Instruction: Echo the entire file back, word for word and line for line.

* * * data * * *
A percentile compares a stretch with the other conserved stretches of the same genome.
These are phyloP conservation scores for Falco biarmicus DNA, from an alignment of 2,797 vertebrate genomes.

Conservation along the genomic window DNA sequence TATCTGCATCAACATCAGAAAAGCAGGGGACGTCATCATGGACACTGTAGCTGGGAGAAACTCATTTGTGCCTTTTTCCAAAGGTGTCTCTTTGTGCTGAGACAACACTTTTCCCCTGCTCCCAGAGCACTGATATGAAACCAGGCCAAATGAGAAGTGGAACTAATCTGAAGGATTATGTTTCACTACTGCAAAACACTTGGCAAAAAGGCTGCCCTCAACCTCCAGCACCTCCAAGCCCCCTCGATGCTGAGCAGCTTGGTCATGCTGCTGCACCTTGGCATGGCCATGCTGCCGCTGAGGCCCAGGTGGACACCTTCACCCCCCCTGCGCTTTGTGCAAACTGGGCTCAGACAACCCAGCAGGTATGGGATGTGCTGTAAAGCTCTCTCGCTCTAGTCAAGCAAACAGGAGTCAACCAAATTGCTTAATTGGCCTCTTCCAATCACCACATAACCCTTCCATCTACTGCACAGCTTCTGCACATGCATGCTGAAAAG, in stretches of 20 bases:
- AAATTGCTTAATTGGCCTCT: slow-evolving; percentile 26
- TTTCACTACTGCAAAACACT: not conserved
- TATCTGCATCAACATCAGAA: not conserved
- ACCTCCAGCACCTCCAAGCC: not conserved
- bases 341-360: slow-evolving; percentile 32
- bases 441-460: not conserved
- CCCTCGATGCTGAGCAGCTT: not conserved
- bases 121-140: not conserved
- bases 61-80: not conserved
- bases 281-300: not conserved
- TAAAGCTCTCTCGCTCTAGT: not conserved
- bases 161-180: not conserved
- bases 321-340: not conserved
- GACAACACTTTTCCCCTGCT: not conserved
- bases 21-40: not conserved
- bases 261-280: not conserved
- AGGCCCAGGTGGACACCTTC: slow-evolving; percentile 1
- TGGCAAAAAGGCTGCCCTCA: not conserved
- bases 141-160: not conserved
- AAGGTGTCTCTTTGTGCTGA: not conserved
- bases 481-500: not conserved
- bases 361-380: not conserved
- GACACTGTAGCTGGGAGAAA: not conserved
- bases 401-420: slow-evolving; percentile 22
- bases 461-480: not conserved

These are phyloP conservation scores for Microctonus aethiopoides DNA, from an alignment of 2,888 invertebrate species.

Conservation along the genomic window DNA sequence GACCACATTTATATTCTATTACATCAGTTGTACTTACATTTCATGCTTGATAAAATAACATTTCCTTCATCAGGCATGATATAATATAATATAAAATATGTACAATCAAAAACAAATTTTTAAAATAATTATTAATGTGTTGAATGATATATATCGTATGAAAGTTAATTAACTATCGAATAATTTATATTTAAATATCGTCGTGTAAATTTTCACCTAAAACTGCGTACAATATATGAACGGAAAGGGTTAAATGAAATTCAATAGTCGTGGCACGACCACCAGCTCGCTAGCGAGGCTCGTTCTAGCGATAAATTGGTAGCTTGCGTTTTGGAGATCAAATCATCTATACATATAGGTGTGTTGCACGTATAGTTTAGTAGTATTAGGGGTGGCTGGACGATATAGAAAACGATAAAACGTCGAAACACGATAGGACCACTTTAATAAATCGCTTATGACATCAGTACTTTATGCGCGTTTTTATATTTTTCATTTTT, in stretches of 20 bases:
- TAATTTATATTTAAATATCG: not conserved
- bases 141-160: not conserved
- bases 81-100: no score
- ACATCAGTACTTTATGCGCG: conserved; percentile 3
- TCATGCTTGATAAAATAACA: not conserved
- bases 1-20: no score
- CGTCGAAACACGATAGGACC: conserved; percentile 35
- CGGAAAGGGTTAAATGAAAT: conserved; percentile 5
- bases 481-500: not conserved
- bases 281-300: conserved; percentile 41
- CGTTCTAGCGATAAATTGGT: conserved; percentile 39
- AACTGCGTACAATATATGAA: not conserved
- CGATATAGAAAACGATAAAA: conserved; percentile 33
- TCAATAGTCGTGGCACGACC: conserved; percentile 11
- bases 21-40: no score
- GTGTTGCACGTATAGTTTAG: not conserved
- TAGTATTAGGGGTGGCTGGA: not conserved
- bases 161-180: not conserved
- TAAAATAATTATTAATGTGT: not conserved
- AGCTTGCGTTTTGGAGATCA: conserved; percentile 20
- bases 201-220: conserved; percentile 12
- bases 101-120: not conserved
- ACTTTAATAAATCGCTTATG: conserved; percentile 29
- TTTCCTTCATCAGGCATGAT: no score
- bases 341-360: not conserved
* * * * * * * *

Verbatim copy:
A percentile compares a stretch with the other conserved stretches of the same genome.
These are phyloP conservation scores for Falco biarmicus DNA, from an alignment of 2,797 vertebrate genomes.

Conservation along the genomic window DNA sequence TATCTGCATCAACATCAGAAAAGCAGGGGACGTCATCATGGACACTGTAGCTGGGAGAAACTCATTTGTGCCTTTTTCCAAAGGTGTCTCTTTGTGCTGAGACAACACTTTTCCCCTGCTCCCAGAGCACTGATATGAAACCAGGCCAAATGAGAAGTGGAACTAATCTGAAGGATTATGTTTCACTACTGCAAAACACTTGGCAAAAAGGCTGCCCTCAACCTCCAGCACCTCCAAGCCCCCTCGATGCTGAGCAGCTTGGTCATGCTGCTGCACCTTGGCATGGCCATGCTGCCGCTGAGGCCCAGGTGGACACCTTCACCCCCCCTGCGCTTTGTGCAAACTGGGCTCAGACAACCCAGCAGGTATGGGATGTGCTGTAAAGCTCTCTCGCTCTAGTCAAGCAAACAGGAGTCAACCAAATTGCTTAATTGGCCTCTTCCAATCACCACATAACCCTTCCATCTACTGCACAGCTTCTGCACATGCATGCTGAAAAG, in stretches of 20 bases:
- AAATTGCTTAATTGGCCTCT: slow-evolving; percentile 26
- TTTCACTACTGCAAAACACT: not conserved
- TATCTGCATCAACATCAGAA: not conserved
- ACCTCCAGCACCTCCAAGCC: not conserved
- bases 341-360: slow-evolving; percentile 32
- bases 441-460: not conserved
- CCCTCGATGCTGAGCAGCTT: not conserved
- bases 121-140: not conserved
- bases 61-80: not conserved
- bases 281-300: not conserved
- TAAAGCTCTCTCGCTCTAGT: not conserved
- bases 161-180: not conserved
- bases 321-340: not conserved
- GACAACACTTTTCCCCTGCT: not conserved
- bases 21-40: not conserved
- bases 261-280: not conserved
- AGGCCCAGGTGGACACCTTC: slow-evolving; percentile 1
- TGGCAAAAAGGCTGCCCTCA: not conserved
- bases 141-160: not conserved
- AAGGTGTCTCTTTGTGCTGA: not conserved
- bases 481-500: not conserved
- bases 361-380: not conserved
- GACACTGTAGCTGGGAGAAA: not conserved
- bases 401-420: slow-evolving; percentile 22
- bases 461-480: not conserved

These are phyloP conservation scores for Microctonus aethiopoides DNA, from an alignment of 2,888 invertebrate species.

Conservation along the genomic window DNA sequence GACCACATTTATATTCTATTACATCAGTTGTACTTACATTTCATGCTTGATAAAATAACATTTCCTTCATCAGGCATGATATAATATAATATAAAATATGTACAATCAAAAACAAATTTTTAAAATAATTATTAATGTGTTGAATGATATATATCGTATGAAAGTTAATTAACTATCGAATAATTTATATTTAAATATCGTCGTGTAAATTTTCACCTAAAACTGCGTACAATATATGAACGGAAAGGGTTAAATGAAATTCAATAGTCGTGGCACGACCACCAGCTCGCTAGCGAGGCTCGTTCTAGCGATAAATTGGTAGCTTGCGTTTTGGAGATCAAATCATCTATACATATAGGTGTGTTGCACGTATAGTTTAGTAGTATTAGGGGTGGCTGGACGATATAGAAAACGATAAAACGTCGAAACACGATAGGACCACTTTAATAAATCGCTTATGACATCAGTACTTTATGCGCGTTTTTATATTTTTCATTTTT, in stretches of 20 bases:
- TAATTTATATTTAAATATCG: not conserved
- bases 141-160: not conserved
- bases 81-100: no score
- ACATCAGTACTTTATGCGCG: conserved; percentile 3
- TCATGCTTGATAAAATAACA: not conserved
- bases 1-20: no score
- CGTCGAAACACGATAGGACC: conserved; percentile 35
- CGGAAAGGGTTAAATGAAAT: conserved; percentile 5
- bases 481-500: not conserved
- bases 281-300: conserved; percentile 41
- CGTTCTAGCGATAAATTGGT: conserved; percentile 39
- AACTGCGTACAATATATGAA: not conserved
- CGATATAGAAAACGATAAAA: conserved; percentile 33
- TCAATAGTCGTGGCACGACC: conserved; percentile 11
- bases 21-40: no score
- GTGTTGCACGTATAGTTTAG: not conserved
- TAGTATTAGGGGTGGCTGGA: not conserved
- bases 161-180: not conserved
- TAAAATAATTATTAATGTGT: not conserved
- AGCTTGCGTTTTGGAGATCA: conserved; percentile 20
- bases 201-220: conserved; percentile 12
- bases 101-120: not conserved
- ACTTTAATAAATCGCTTATG: conserved; percentile 29
- TTTCCTTCATCAGGCATGAT: no score
- bases 341-360: not conserved